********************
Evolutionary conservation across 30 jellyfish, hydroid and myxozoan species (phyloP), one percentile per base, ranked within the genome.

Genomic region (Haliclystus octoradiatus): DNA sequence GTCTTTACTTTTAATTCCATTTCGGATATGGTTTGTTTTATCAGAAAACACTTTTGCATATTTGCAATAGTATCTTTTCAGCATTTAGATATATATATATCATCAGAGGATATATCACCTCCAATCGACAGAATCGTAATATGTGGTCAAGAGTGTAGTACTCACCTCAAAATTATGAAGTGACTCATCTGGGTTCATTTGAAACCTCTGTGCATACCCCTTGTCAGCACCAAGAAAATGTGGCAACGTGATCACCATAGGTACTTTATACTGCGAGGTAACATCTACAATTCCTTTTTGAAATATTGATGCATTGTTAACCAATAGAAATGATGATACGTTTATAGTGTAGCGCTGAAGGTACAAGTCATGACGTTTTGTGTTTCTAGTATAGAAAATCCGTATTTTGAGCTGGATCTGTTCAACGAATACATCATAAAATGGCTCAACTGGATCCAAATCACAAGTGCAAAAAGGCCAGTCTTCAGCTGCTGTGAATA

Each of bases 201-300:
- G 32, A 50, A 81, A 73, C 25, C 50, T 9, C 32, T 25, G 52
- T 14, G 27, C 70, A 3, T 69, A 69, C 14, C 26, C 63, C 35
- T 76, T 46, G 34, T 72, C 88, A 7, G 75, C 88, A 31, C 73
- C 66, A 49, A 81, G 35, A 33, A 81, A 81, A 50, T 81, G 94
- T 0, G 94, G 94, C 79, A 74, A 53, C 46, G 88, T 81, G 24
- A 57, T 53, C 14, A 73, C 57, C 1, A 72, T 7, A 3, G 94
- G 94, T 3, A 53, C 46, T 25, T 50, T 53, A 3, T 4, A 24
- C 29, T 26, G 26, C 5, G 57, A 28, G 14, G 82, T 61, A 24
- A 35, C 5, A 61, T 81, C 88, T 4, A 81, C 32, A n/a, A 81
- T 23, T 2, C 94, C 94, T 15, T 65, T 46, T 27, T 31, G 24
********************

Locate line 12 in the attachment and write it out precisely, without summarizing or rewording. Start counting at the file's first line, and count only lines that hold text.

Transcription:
- A 35, C 5, A 61, T 81, C 88, T 4, A 81, C 32, A n/a, A 81